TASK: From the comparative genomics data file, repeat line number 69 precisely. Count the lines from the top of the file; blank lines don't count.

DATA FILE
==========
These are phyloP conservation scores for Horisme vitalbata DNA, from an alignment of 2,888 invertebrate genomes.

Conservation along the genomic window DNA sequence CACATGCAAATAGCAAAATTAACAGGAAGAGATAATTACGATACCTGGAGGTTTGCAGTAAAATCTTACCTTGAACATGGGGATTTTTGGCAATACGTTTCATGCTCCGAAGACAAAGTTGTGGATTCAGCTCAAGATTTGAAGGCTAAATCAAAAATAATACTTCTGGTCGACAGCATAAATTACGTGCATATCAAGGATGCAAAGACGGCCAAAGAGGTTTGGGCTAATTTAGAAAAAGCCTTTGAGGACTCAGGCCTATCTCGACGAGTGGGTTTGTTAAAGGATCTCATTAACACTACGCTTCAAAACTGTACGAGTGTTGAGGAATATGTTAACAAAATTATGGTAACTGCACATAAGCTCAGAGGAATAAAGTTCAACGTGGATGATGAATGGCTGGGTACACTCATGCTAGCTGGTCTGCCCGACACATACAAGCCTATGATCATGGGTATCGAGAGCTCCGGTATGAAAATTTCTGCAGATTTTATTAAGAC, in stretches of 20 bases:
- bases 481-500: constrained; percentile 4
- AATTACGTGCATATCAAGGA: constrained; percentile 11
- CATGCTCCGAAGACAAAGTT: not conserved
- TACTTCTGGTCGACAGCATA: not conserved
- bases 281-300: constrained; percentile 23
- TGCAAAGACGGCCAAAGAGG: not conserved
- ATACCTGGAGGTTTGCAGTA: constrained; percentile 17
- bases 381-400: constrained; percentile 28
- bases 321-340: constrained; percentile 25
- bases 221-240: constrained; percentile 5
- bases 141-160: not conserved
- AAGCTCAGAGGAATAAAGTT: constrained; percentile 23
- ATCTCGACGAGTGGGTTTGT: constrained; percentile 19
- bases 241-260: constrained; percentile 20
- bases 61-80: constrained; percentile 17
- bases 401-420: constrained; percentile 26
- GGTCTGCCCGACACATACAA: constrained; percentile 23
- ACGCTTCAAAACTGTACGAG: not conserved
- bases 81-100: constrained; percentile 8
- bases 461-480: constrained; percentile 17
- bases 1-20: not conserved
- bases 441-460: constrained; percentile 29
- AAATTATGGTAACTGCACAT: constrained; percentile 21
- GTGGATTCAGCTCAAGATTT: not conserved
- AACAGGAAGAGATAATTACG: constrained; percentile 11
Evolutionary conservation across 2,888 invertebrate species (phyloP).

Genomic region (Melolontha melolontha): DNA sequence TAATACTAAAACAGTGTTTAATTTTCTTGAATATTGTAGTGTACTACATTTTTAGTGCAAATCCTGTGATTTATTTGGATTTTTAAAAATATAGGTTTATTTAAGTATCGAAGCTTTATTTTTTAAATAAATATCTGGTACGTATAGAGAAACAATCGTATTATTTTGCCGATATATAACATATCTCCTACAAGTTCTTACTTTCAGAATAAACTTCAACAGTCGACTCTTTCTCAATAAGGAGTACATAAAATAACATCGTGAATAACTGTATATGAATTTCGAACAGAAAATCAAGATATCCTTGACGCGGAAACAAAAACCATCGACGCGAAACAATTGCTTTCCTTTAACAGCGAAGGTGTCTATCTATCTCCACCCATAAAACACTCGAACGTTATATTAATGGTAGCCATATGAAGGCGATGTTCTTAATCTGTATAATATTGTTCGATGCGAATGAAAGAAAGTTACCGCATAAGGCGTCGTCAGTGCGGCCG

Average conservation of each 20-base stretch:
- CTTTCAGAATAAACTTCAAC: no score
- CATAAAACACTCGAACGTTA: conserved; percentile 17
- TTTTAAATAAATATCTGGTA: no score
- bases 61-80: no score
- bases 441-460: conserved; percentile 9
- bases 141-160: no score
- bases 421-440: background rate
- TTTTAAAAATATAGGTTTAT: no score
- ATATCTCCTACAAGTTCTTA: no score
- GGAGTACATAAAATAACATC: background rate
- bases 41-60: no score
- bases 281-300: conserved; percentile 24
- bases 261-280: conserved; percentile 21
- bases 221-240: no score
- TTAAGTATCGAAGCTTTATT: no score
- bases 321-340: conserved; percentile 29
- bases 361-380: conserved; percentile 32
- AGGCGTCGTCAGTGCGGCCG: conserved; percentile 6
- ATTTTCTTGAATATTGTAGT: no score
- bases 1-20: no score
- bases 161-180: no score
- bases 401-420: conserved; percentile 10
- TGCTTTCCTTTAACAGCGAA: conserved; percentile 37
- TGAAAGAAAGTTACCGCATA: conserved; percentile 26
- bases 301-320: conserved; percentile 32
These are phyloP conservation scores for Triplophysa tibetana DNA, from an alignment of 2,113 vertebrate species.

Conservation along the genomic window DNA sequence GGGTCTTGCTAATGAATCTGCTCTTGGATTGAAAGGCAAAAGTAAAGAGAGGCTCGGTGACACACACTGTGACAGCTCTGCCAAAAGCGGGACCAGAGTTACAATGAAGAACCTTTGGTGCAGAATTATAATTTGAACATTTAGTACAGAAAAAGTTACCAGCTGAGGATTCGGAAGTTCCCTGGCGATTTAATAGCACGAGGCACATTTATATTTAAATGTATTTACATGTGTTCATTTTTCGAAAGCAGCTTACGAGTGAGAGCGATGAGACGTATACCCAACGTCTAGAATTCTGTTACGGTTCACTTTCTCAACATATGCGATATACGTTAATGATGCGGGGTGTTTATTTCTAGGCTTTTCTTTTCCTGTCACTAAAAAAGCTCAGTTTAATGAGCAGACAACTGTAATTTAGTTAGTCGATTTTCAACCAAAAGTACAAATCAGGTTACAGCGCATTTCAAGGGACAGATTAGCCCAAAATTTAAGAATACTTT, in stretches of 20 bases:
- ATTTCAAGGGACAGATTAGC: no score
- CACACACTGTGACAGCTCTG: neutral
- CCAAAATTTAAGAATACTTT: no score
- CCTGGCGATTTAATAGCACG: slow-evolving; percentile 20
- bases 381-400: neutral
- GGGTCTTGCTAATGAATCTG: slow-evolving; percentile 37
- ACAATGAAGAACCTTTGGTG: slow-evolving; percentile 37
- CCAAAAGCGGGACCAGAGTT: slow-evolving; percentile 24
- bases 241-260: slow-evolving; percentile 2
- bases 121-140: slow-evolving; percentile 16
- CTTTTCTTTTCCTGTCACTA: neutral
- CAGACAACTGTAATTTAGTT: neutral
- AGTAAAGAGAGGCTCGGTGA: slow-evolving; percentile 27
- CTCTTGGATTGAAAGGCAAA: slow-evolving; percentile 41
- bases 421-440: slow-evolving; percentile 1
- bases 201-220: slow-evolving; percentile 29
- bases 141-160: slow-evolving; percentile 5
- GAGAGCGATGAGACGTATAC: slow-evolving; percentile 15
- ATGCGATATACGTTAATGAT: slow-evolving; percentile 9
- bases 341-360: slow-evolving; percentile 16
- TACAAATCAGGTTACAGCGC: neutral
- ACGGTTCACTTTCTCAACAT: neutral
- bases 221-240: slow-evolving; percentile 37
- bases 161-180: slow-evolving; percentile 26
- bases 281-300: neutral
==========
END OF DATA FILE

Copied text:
- CAGACAACTGTAATTTAGTT: neutral